Sunday, August 25, 2013

Peripheral Neuropathy

The term peripheral neuropathy is used to refer to many different types of neuropathy, from those involving only a single nerve, such as Bell’s palsy,
to those producing profound generalized paralysis, such as Guillain-Barre syndrome. There are also many different causes, ranging from heritary neuropathies to toxic ones caused by heavy metal poisoning.
A neuropathy is any abnormal state (pathy) of a nerve or nerves (neuro). The peripheral nerves are those that are outside the central nervous system, running from the brain or spinal cord to our muscles, organs, skin, etc. The peripheral nerves are usually divided into three types; motor nerves which go to muscles and control their contractions, sensory nerves which run from sensory organs to the spinal cord, and autonomic nerves which regulate many of our automatic functions such as controlling blood pressure, movement of the intestines, sweating, etc. A peripheral neuropathy may involve exclusively one type of nerve, or all three.
Some common conditions are actually neuropathies. I mentioned Bell’s palsy above; in addition there is carpal tunnel syndrome, which occurs when pressure at the wrist causes the nerves running through the wrist not to conduct correctly; trigeminal neuralgia, a painful neuropathy of the nerve going to the face; and shingles, an infection of the nerves by varicella-zoster virus. Some conditions are experienced by many people temporarily — for example, the numbness that can occur in the little finger and side of the hand during sleep when the elbow is bent to its maximum, which stretches the ulnar nerve in the elbow. But when most people, and most doctors, refer to peripheral neuropathy they are talking about numbness, tingling and pain, usually in the feet and legs.
Diabetes is a common cause of neuropathy, as is kidney failure. Maximum control of these underlying diseases may improve the neuropathy. There is an ancient disease, beri-beri, caused by thiamine deficiency, which causes such a neuropathy. No one eating a regular diet will develop beri-beri, and it is therefore seen in this country exclusively in alcoholics. For others, supplementing B complex vitamins will probably not help but won’t hurt, although megadoses should not be taken. (Megadoses of Vitamin B6, pyridoxine, have been shown to cause a neuropathy.)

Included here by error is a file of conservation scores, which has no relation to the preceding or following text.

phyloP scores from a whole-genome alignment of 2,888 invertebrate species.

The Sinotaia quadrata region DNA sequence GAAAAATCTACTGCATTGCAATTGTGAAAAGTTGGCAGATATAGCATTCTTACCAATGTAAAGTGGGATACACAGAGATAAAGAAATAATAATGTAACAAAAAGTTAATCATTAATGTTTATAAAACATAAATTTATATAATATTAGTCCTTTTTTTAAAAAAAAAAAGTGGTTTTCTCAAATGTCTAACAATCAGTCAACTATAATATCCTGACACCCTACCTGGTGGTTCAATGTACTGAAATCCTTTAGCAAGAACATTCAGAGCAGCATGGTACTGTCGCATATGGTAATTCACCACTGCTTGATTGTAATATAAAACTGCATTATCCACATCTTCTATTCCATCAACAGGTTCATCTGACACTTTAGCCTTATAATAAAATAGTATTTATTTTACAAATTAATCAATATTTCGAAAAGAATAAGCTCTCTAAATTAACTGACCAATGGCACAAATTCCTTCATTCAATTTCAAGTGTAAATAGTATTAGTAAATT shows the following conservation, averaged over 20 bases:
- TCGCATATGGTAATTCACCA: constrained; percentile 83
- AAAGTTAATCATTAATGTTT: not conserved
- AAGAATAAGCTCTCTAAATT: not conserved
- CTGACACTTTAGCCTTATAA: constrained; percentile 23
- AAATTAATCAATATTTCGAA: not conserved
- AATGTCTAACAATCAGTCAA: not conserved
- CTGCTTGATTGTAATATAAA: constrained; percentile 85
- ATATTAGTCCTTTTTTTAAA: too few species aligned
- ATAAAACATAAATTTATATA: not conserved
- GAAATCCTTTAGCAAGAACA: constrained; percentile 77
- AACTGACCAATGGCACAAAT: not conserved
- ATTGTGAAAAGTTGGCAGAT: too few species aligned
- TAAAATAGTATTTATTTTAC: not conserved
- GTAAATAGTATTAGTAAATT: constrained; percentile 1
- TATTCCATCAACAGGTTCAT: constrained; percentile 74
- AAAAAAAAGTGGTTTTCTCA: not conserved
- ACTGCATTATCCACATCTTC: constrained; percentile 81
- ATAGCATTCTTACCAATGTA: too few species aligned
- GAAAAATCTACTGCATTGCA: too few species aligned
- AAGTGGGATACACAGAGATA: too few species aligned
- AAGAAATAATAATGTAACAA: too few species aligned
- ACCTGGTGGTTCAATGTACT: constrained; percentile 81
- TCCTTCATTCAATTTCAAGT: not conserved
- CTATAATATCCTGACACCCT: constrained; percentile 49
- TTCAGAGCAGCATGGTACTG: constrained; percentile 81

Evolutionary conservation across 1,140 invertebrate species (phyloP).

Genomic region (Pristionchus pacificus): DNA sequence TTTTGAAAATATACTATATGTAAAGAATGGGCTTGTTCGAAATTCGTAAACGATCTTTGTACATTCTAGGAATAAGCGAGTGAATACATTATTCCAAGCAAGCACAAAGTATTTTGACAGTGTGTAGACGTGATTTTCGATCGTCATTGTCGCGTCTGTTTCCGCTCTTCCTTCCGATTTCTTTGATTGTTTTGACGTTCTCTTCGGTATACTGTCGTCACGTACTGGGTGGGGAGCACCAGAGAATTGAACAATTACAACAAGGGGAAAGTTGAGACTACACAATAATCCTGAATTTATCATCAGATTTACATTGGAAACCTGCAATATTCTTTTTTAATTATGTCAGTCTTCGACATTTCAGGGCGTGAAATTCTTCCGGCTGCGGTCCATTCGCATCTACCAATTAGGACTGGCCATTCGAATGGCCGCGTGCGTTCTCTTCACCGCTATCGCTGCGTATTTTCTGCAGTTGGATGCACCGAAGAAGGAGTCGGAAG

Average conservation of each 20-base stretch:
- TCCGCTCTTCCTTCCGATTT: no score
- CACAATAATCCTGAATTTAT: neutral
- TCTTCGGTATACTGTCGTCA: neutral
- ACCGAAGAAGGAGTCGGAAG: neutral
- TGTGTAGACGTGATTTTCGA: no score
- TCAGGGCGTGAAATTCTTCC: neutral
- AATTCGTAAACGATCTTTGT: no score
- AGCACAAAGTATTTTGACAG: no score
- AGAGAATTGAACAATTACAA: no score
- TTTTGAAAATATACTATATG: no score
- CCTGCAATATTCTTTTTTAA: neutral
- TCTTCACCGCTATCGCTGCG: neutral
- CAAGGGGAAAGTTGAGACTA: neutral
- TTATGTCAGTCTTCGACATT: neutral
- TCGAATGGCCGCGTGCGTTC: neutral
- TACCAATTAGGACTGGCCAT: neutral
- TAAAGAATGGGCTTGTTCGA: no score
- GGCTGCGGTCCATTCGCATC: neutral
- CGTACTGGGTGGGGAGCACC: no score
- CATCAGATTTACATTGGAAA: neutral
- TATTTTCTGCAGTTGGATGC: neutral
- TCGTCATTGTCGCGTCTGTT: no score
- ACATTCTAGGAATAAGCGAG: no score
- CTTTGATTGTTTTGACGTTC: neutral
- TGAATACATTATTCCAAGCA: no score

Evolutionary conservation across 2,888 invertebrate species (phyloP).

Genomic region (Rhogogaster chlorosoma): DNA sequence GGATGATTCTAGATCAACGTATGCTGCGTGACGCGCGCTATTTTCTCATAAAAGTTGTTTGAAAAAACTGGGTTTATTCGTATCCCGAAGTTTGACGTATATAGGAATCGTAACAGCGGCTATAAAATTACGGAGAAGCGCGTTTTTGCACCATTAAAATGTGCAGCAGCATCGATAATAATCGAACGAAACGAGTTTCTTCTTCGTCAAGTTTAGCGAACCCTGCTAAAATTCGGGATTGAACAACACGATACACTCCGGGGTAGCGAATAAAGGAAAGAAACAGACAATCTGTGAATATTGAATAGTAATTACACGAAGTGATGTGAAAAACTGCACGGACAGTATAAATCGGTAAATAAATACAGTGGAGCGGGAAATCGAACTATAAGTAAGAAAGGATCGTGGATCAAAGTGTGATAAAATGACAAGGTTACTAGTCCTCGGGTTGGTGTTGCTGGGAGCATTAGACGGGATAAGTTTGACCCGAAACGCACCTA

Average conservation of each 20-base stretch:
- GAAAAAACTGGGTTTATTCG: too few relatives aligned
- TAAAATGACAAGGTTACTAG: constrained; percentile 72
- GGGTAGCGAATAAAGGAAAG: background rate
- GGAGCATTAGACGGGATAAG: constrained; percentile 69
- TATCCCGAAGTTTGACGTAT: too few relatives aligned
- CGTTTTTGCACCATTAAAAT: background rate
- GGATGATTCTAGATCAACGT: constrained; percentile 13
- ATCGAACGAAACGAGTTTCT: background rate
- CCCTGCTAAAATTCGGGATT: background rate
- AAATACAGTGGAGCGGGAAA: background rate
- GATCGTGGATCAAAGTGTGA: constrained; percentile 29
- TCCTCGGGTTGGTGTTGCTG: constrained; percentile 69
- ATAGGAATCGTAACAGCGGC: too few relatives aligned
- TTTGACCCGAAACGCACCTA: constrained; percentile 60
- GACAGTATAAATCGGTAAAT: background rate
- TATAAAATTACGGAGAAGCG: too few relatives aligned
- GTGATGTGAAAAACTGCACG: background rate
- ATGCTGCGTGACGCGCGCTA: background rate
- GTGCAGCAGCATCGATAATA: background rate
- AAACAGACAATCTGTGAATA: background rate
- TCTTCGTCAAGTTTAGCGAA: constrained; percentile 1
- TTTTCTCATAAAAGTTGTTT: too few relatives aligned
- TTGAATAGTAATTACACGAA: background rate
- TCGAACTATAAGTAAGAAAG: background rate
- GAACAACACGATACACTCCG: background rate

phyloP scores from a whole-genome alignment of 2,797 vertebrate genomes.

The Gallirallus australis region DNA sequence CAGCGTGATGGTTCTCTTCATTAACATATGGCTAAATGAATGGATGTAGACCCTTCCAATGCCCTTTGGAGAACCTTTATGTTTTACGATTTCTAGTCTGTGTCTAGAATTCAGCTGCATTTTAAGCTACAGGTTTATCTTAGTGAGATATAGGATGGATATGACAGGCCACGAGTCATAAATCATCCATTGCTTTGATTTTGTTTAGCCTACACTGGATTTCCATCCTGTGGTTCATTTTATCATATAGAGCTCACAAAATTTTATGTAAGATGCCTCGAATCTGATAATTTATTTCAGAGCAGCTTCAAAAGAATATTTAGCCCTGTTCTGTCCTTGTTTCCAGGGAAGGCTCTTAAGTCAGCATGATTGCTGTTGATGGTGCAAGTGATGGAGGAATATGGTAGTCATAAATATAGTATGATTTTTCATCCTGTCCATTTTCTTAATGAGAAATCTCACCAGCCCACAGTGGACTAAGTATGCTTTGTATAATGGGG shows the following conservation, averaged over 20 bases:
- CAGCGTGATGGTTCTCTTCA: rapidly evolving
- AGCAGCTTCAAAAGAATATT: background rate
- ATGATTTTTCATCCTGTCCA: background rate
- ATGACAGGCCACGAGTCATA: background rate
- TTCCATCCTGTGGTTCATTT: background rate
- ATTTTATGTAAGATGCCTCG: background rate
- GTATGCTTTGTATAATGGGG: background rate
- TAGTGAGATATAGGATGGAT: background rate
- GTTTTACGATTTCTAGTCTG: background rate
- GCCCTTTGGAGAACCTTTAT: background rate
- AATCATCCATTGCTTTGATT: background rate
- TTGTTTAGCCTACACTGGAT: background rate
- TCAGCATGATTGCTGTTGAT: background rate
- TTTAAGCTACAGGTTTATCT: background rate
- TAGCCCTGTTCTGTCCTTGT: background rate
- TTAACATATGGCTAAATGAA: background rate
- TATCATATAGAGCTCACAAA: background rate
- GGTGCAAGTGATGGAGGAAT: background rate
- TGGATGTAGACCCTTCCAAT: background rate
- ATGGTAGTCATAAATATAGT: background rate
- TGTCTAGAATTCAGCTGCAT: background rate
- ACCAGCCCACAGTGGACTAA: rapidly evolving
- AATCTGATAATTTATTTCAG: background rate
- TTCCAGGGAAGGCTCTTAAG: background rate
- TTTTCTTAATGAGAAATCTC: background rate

Some cases of slowly developing neuropathies are hereditary, and usually inherited in a recessive fashion, meaning the parents and siblings will probably not have the disease. A careful family history that includes grandparents, aunts, uncles and cousins may give a clue.
Many drugs may cause a neuropathy, including some used in cancer chemotherapy, in the treatment of HIV infection, isoniazid used to treat tuberculosis, and others less commonly used. Severe alcoholism can cause a neuropathy that is not beri-beri and that will not respond to doses of thiamine. Infections that can cause it include HIV, Lyme disease, leprosy, polio, diptheria, and syphilis. Treatment of the underlying infection will often reduce the symptoms of neuropathy.

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Nasal spray made from ‘hot pepper’ eases shingles pain

A NASAL spray made from a compound found in hot peppers could be a new way to treat the severe pain associated with shingles.

  Now United States researchers have developed a spray to tackle this when it occurs in the face. The spray is designed to block pain signals in the trigeminal nerve, which is responsible for facial sensation.

  Shingles is caused by the reactivation of the chicken pox virus (the varicella-zoster virus). After causing chickenpox, the virus lies inactive in the nerves, where it is kept in check by a healthy immune system.

  But if this is weakened - because of advancing age, stress or disease - the virus ‘wakes up’. This can happen years, even decades, after the initial chickenpox infection.

  The virus then causes inflammation and damage to the nerves, triggering a rash and pain in the affected area - usually the chest or abdomen, though sometimes the face.

  A bout of shingles lasts two to four weeks, but up to one in five people will develop postherpetic neuralgia - severe chronic pain that persists for at least three months. In some cases, it can last ten years or more.

  The pain is variously described as a burning, stabbing, shooting, aching or throbbing sensation; the area can also feel itchy. It is not clear why some people develop pain after shingles.

  But the risk increases with age - postherpetic neuralgia affects one third of people aged over 80 at some time.

 Conventional treatments include low-dose anti-depressants and epilepsy drugs, which dampen down pain messages.

  The new spray, developed by U.S.-based Winston Laboratories, is based on capsaicin, the compound that makes chilli peppers hot. When eaten, capsaicin triggers a burning sensation by activating nerve cells - it’s thought that it tackles pain by desensitising the nerves.

  In a trial at the California Headache Centre, 40 patients with moderate to severe daily pain with postherpetic neuralgia will use the spray or placebo twice a day.

  The researchers say administering the drug, as a spray will be more effective than existing treatments at targeting the trigeminal nerve.

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